Le Quattro Volte, on the other hand, directed by Michelangelo Frammartino also contained one scene that seemed choreographed like a dance, although so precise as to utterly convince as an hilarious accident, involving a dog, a truck and some goats. An almost wordless film, philosophical in intention – I’m stuck as to other films I’ve seen recently that so perfectly combined form and content. I didn’t want it to end.

In total contrast to that I really enjoyed Attack the Block, the directorial debut of Joe Cornish, one half of comedy team Adam and Joe(the other being Adam Buxton, of course). Wearing its horror and sci-fi influences firmly on its sleeve, Attack the Block gloriously celebrated the underdog and the delights of analog effects. The simplicity of the creature design – a beast with seemingly impenetrable black fur and the wittiness of the dialogue combined for a truly refreshing and hilarious British film.

Speaking of darkness – never has it been put to such startling use than in Béla Tarrs’ Turin Horse. Bleak in tone, repetitive in its plot and seemingly negative overall – I was captivated. Not one to see if you require your films to have explosions, or character development or a happy ending but if, like me you appreciate a unique world view about humanity and survival, then I wholeheartedly recommend you seek out this film. Especially as Béla won’t be making any more – as he said himself at the Edinburgh International Film Festival 2011: this film expresses all he has to say, and being about ‘apocalypse’, is a fitting end to a near 40-year career.

Also at EIFF last summer I had the pleasure of attending a screening of Apichatpong Weerasethakul’s Mysterious Object at Noon (2000). Having spent some time working through the feature films of this most marvellous Thai director I was excited to see his early work on screen – a rarity for sure (discussion of those can be found elsewhere on this blog). ‘Joe’ as Apichatpong likes to be referred to, had sent a video introduction in his absence at the screening, and he described how the conditions of making the film were so unique and special they could never be repeated – something that can certainly be said of his other works. An impression is given of a truly magical filmmaking process and a film that seems to evolve instinctively rather than being planned down to the last detail. If you ever get the chance to see any of Joe’s films at the cinema – take it!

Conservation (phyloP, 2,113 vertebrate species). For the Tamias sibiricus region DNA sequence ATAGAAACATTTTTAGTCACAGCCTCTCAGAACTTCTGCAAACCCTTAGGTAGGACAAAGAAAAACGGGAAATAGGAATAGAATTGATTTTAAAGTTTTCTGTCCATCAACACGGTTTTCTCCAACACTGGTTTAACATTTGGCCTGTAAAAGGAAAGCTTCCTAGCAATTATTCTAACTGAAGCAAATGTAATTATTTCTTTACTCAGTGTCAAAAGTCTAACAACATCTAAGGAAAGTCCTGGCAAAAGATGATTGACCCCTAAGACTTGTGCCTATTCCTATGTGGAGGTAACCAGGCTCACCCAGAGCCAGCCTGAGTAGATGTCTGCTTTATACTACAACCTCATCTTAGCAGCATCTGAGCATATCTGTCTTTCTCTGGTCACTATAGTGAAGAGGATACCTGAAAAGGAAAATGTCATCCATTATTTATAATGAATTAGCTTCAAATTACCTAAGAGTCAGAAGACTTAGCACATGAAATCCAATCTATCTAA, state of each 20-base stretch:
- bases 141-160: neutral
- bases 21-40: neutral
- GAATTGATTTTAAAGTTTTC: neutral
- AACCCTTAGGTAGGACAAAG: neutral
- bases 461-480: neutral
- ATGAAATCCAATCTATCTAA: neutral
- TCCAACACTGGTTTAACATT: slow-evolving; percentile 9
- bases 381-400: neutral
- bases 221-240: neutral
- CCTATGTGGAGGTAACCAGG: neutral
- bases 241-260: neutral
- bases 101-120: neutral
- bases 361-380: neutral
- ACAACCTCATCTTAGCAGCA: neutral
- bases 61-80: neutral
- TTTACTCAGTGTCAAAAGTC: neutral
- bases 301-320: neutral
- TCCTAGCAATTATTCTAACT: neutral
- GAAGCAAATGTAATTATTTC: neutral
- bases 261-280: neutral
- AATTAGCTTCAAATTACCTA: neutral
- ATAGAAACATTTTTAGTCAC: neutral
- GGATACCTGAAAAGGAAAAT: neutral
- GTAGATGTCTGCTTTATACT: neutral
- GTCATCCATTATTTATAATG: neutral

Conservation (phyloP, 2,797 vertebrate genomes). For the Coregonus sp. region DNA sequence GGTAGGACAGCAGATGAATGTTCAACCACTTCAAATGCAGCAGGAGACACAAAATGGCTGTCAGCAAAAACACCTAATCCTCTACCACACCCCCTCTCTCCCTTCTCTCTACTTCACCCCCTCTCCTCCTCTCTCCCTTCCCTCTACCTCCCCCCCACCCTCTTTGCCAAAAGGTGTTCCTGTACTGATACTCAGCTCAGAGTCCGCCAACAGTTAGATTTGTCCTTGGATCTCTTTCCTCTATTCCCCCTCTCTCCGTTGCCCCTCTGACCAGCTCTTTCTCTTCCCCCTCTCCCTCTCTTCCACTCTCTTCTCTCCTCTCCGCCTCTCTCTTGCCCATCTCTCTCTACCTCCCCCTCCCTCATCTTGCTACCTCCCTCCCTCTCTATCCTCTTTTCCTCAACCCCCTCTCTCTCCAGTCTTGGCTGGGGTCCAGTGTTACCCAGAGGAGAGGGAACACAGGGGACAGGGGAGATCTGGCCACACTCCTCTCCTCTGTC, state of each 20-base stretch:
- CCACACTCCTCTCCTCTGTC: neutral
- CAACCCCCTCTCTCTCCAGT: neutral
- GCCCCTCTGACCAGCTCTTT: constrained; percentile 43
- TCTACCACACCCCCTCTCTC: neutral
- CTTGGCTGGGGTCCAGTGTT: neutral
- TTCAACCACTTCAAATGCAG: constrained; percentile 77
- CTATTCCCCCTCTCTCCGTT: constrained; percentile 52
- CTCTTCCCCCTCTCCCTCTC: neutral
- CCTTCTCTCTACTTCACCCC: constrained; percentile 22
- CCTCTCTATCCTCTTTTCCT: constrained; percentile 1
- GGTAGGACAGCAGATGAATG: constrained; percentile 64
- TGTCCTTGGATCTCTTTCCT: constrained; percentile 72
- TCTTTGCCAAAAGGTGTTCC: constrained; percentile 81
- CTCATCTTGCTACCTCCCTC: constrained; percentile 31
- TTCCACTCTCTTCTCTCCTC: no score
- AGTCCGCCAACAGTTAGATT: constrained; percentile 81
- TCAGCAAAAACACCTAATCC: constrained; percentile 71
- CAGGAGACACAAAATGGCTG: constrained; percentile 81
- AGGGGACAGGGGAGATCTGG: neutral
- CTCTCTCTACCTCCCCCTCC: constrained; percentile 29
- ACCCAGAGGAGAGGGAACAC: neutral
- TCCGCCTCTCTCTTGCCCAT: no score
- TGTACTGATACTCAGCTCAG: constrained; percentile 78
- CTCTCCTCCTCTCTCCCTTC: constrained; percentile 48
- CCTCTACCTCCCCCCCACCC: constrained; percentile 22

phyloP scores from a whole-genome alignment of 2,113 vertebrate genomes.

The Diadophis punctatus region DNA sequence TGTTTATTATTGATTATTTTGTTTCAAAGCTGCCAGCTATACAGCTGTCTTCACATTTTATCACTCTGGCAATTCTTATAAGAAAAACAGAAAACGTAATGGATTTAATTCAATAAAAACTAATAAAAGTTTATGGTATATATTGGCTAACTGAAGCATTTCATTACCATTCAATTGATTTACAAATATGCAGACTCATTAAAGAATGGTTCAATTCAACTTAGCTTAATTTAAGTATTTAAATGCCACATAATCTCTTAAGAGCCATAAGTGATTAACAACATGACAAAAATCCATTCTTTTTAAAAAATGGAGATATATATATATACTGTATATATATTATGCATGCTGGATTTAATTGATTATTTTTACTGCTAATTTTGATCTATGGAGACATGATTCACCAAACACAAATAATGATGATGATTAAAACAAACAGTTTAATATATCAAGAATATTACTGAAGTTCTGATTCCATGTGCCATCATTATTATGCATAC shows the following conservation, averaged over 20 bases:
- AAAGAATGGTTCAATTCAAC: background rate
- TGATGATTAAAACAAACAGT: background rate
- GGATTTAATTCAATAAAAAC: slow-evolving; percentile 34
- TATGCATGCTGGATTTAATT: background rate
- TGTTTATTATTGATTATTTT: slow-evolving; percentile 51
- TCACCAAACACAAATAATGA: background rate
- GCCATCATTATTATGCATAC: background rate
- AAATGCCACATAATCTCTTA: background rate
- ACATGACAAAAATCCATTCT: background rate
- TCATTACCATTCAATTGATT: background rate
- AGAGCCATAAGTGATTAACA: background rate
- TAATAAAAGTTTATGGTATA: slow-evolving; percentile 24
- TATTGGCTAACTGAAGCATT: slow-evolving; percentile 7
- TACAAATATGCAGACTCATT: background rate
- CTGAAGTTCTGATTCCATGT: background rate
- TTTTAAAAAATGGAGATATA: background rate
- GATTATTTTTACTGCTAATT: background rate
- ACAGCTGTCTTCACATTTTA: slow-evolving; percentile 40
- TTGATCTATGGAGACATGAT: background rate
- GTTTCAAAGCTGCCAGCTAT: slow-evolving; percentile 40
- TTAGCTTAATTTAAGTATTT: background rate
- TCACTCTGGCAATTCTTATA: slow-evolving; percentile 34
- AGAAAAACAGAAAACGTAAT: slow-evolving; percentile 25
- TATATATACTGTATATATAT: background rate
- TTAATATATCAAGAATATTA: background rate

In a similar vein there was another retrospective title that has proven itself one of the more memorable screenings of 2011. I have read a lot about Terrence Malicks’ The Tree of Life being the top of ‘best film’ lists for last year (notably in Sight & Sound) but if was the restored version of Days of Heaven (1978) by the same director that really affected me. Projected at Filmhouse in glorious 70mm this was the perfect cinema experience. The story concerns a family of sorts who work as farm labourers – Bill (Richard Gere) and his lover Abby (Brooke Adams), pose as brother and sister to be more respectable, whilst keeping Bill’s sister Linda (Linda Manz) under their care. Their seemingly simple, tough but somewhat idyllic life becomes disrupted when the land owner (played by Sam Shepherd) falls for Abby. Malicks’ technique of using only natural light is never more spectacularly demonstrated than in the scenes of the cornfields at dusk, and sitting in the dark I was mesmerised.

Margaret

Moving back into the 21st century one of the last films I saw last year was also the best. Being someone who has championed Kenneth Lonergan’s You Can Count on Me (2000) for many years, I was keen to say the least to see his latest film Margaret. The film was actually made in 2005, but due to disagreements with the films’ financiers Camelot Pictures and Fox searchlight (that Lonergan failed to fulfil the terms of his contract, having gone over budget and failing to deliver a film of the agreed length, and on time) the film is only now seeing the light of day – and only just. In an attempt to ‘bury’ the film, Fox gave no press screenings and only after demands from London critics and twitter/Facebook users to give the film more screenings has it gotten a wider release in the UK – an example of social networking being put to good use.

This is all only important because the film itself deserves to be seen. It has obvious flaws – its length, how messy it is and a central character (Anna Paquins’ astonishing performance as Lisa) that is very difficult to like. At the core though is a portrait of New York – damaged and traumatised post- 9/11 and portrayed beautifully by Lonergan as a place where traffic is constant, but only occasionally do people really relate to each other.

There were many more fantastic films released in 2011, and some of them I only managed to see on DVD, but they are too numerous to mention here. I’ve already had one most memorable experience this year – Raúl Ruiz’s four and a half hour epic, Mysteries of Lisbon, which proved itself to be a true feast of cinema. I hope the year’s cinematic treats provide more opportunities for investigation.